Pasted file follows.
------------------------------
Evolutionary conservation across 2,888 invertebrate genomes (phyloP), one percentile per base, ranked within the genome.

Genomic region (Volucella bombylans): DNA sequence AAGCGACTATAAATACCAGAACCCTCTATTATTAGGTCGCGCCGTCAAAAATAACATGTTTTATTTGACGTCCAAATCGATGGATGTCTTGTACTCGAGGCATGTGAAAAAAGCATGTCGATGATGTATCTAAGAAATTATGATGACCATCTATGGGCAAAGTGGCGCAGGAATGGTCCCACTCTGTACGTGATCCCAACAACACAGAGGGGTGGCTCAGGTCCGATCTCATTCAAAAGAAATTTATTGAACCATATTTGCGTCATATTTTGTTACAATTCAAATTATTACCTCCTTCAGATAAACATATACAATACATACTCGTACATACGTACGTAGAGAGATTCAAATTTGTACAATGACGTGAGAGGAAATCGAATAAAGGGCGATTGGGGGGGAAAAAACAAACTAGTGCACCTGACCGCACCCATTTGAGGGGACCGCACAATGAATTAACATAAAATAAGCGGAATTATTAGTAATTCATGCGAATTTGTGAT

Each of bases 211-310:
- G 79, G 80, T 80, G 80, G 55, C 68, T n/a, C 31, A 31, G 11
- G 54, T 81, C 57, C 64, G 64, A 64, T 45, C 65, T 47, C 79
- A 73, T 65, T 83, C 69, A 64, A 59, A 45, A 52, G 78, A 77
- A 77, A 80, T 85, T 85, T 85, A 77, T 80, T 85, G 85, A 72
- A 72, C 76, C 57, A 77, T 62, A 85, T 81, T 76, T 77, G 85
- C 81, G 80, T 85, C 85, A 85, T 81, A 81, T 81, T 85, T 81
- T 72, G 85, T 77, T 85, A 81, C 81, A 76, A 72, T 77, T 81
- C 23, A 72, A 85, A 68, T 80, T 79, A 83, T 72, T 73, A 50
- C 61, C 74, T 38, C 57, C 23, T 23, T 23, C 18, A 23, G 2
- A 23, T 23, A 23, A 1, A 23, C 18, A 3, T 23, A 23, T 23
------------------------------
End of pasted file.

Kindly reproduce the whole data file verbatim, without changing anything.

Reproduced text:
Evolutionary conservation across 2,888 invertebrate genomes (phyloP), one percentile per base, ranked within the genome.

Genomic region (Volucella bombylans): DNA sequence AAGCGACTATAAATACCAGAACCCTCTATTATTAGGTCGCGCCGTCAAAAATAACATGTTTTATTTGACGTCCAAATCGATGGATGTCTTGTACTCGAGGCATGTGAAAAAAGCATGTCGATGATGTATCTAAGAAATTATGATGACCATCTATGGGCAAAGTGGCGCAGGAATGGTCCCACTCTGTACGTGATCCCAACAACACAGAGGGGTGGCTCAGGTCCGATCTCATTCAAAAGAAATTTATTGAACCATATTTGCGTCATATTTTGTTACAATTCAAATTATTACCTCCTTCAGATAAACATATACAATACATACTCGTACATACGTACGTAGAGAGATTCAAATTTGTACAATGACGTGAGAGGAAATCGAATAAAGGGCGATTGGGGGGGAAAAAACAAACTAGTGCACCTGACCGCACCCATTTGAGGGGACCGCACAATGAATTAACATAAAATAAGCGGAATTATTAGTAATTCATGCGAATTTGTGAT

Each of bases 211-310:
- G 79, G 80, T 80, G 80, G 55, C 68, T n/a, C 31, A 31, G 11
- G 54, T 81, C 57, C 64, G 64, A 64, T 45, C 65, T 47, C 79
- A 73, T 65, T 83, C 69, A 64, A 59, A 45, A 52, G 78, A 77
- A 77, A 80, T 85, T 85, T 85, A 77, T 80, T 85, G 85, A 72
- A 72, C 76, C 57, A 77, T 62, A 85, T 81, T 76, T 77, G 85
- C 81, G 80, T 85, C 85, A 85, T 81, A 81, T 81, T 85, T 81
- T 72, G 85, T 77, T 85, A 81, C 81, A 76, A 72, T 77, T 81
- C 23, A 72, A 85, A 68, T 80, T 79, A 83, T 72, T 73, A 50
- C 61, C 74, T 38, C 57, C 23, T 23, T 23, C 18, A 23, G 2
- A 23, T 23, A 23, A 1, A 23, C 18, A 3, T 23, A 23, T 23